It's Like Riding a Bike
- Wednesday, August 06, 2008
I was recently talking with a young woman who was bemoaning the fact she was having difficulty getting a job. “I have the credentials,” she said. “I have my interviews, they go well, they say they will be calling me back—they’re sure—and then a few days later I learn I didn’t get the job. It makes no sense.”
I encouraged her to contact one of the jobs she recently been passed up for. “Come right out and ask,” I suggested.
She did. In fact, she called more than one. She called three. Do you know why—straight down the line—she was passed up for the job? Because her potential employers checked out her MySpace.com and other online accounts. There were photos and messages she thought were cute at the time of posting but now thought better of. When she cleared out the online trash, she was almost immediately employed.
Watch for Others Along the Way As I continued forward, I dipped into a little neighborhood filled with winding roads and shaded by large oaks. It’s my favorite part of the ride, but with the roads curving as they do, I have to keep a watch for who might be ahead of me. As popular as this neighborhood is with bikers, it’s even more so with walkers and runners.
Sometimes those walkers are older. They are…shall we say…strolling. If I don’t stay alert for them, I will either run them over or they will force me onto the spongy grass or into oncoming traffic.
Life is like that, the Lord whispered again. Sometimes it’s the people we encounter who can trip us up along the way.
I thought of the admonishments I’d given to my children when they were teenagers. “Who you hang around with will either hold you up or bring you down. Be careful who you walk next to.”
The good Lord knows the same is true for this grandmother as it is for any young person.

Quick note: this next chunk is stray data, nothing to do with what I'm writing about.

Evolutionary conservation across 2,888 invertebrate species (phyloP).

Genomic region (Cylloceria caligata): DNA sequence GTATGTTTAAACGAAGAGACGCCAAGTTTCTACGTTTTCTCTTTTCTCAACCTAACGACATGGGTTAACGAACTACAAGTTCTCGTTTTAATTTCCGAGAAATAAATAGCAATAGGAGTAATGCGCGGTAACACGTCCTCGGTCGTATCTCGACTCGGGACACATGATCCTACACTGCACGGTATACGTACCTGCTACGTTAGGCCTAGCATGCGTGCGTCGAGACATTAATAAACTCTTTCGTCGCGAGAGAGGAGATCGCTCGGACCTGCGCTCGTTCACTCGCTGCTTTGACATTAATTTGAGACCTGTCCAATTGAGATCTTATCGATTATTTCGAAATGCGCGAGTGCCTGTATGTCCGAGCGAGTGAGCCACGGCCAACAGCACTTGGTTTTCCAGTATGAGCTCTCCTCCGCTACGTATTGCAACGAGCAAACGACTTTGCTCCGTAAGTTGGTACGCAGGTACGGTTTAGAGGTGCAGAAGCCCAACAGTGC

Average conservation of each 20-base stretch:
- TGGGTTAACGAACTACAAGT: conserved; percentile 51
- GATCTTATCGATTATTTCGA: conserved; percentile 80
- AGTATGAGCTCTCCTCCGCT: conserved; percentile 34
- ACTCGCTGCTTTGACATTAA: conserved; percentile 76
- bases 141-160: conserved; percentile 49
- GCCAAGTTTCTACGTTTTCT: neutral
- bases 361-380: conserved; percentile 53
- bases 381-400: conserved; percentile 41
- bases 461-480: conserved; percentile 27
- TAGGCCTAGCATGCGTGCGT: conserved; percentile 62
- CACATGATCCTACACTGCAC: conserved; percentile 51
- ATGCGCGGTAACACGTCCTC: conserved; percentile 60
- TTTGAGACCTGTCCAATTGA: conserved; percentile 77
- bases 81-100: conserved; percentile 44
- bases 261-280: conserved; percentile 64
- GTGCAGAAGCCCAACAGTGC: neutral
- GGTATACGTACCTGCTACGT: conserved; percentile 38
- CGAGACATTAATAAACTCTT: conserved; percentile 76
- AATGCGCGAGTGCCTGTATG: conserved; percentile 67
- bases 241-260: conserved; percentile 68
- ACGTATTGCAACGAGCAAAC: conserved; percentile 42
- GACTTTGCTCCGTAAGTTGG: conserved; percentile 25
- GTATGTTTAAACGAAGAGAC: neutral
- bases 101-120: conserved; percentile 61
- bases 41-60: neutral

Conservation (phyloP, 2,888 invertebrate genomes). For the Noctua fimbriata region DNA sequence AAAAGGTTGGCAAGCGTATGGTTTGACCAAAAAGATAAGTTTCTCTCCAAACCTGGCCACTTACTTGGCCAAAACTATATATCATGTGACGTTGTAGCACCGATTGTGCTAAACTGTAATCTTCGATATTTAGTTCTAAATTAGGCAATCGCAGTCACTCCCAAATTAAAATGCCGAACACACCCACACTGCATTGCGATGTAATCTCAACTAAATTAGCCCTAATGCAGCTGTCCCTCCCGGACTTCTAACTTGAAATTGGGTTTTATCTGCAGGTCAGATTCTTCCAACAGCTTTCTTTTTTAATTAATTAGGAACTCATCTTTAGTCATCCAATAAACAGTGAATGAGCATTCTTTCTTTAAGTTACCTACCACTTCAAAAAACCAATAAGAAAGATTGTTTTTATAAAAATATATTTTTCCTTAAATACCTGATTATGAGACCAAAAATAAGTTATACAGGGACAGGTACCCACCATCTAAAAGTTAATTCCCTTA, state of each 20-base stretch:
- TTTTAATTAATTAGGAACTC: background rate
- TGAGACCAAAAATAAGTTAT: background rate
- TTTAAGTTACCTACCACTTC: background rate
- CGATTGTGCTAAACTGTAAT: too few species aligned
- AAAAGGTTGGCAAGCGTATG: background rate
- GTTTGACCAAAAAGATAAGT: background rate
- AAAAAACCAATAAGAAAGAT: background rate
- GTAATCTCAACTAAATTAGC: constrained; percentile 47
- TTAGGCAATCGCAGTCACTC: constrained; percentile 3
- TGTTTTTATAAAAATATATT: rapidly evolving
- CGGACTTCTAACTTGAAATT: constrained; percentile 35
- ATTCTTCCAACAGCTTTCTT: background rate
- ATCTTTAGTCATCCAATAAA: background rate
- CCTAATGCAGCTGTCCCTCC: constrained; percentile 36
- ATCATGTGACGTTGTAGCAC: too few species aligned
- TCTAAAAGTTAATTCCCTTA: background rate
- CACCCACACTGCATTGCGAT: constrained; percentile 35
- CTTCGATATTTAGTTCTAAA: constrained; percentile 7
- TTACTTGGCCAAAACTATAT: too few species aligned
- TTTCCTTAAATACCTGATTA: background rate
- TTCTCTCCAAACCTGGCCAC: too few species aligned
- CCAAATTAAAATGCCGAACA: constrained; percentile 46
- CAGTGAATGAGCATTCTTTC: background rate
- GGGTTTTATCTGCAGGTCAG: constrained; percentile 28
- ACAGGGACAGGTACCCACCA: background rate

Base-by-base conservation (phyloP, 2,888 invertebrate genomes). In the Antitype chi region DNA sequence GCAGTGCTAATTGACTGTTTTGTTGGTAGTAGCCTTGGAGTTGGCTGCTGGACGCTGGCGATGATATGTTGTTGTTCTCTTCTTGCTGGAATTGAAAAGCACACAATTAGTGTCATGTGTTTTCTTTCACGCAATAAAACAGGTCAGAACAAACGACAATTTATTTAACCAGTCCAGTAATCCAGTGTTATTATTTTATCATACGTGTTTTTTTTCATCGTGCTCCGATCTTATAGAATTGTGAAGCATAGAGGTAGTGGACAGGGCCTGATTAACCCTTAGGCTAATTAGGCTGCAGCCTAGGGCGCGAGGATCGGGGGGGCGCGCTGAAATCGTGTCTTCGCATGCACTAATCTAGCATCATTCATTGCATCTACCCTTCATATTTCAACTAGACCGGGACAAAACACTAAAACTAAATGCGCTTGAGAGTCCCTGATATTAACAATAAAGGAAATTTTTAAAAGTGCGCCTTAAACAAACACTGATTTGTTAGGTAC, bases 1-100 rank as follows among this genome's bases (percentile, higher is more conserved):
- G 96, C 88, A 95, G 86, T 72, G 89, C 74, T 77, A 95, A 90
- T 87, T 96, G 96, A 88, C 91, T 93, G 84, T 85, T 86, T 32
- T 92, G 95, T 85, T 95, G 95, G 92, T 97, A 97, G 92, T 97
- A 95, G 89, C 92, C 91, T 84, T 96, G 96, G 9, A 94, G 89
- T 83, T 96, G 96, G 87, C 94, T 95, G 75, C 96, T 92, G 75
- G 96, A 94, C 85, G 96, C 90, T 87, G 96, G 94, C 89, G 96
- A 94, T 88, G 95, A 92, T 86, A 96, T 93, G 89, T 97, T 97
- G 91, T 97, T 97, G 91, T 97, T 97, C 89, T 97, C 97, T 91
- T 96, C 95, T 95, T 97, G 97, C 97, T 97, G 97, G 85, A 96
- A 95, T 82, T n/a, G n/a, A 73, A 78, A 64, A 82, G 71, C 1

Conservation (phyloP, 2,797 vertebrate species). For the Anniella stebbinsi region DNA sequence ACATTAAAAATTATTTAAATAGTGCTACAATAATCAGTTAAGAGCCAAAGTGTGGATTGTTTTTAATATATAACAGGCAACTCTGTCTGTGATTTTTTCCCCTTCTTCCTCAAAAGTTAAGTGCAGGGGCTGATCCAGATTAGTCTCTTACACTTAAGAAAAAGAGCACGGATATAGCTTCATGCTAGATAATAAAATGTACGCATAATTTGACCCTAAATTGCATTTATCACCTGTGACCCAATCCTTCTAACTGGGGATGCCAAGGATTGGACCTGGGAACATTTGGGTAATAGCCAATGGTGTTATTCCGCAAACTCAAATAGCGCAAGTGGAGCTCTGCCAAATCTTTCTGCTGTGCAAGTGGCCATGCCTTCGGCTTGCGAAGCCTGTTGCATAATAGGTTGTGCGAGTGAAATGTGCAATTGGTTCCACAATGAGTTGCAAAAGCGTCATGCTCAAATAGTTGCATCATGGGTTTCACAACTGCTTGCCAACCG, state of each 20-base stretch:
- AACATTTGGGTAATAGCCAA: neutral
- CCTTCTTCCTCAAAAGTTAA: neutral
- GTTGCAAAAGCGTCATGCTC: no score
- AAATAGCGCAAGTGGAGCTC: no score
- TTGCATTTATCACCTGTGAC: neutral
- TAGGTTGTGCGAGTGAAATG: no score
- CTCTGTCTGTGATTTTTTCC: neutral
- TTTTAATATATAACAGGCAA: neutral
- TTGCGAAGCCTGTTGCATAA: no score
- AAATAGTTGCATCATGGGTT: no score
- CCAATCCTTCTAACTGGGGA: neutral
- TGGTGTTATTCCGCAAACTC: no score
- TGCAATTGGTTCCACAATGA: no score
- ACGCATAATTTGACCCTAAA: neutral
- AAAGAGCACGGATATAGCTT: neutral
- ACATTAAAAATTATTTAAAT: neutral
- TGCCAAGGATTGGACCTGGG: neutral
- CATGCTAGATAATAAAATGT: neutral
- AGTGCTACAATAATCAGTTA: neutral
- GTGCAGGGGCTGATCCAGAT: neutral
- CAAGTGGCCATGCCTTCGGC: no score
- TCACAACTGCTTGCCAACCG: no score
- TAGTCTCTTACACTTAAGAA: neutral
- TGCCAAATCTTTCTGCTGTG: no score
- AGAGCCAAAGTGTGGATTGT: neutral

There Will Always Be Poop Along the Way
Our neighborhood policy is that if you “walk your dog” you “clean up behind your dog.” All along the way folks amble behind their four-legged furry friends. They have a leash in one hand and a plastic bag in the other.
But, sadly, not everyone pooper-scoops. Some people prefer to leave it behind for unsuspecting bike riders like me to ride over. Yuck.
No matter how well you plan it out…that tiny whisper again…part of living is running into some poop every now and then.
We watch out for it as best we can but sometimes, well, it’s just too late. And then we have a mess to clean up. Fortunately, there’s water from the hose at home to spray down the tires or wash off the shoes.
There’s also the Living Water who manages to wash the messes we step into or ride over in our spiritual walk (or ride) as well. We can’t always avoid the poop but we can always run to the Water.
Keep Your Wheels Pointed Toward Home As I turned the final corner that morning I realized that from the moment I’d left the house, the wheels of my bike had been—in effect—pointed toward home. Always remember where your spiritual home is…and run to the Father in prayer. No matter what, keep that focus. I am here. I am at Home. And I am waiting to chat with you.
I arrived back and the house ready to delve into the Scriptures, excited at what God had told me during our bike ride together. I jotted down a few notes, then showered, changed, and headed back to into my office. Not a minute later my husband came in, looking quite pale.
Within the span of a few words and minutes, I was calling 9-1-1. The next few days were filled with doctors and nurses, personal care technicians, cardiologists and their array of tests, phone calls to family and friends, prayer unlike anything I’ve ever felt before and—finally—heart surgery.
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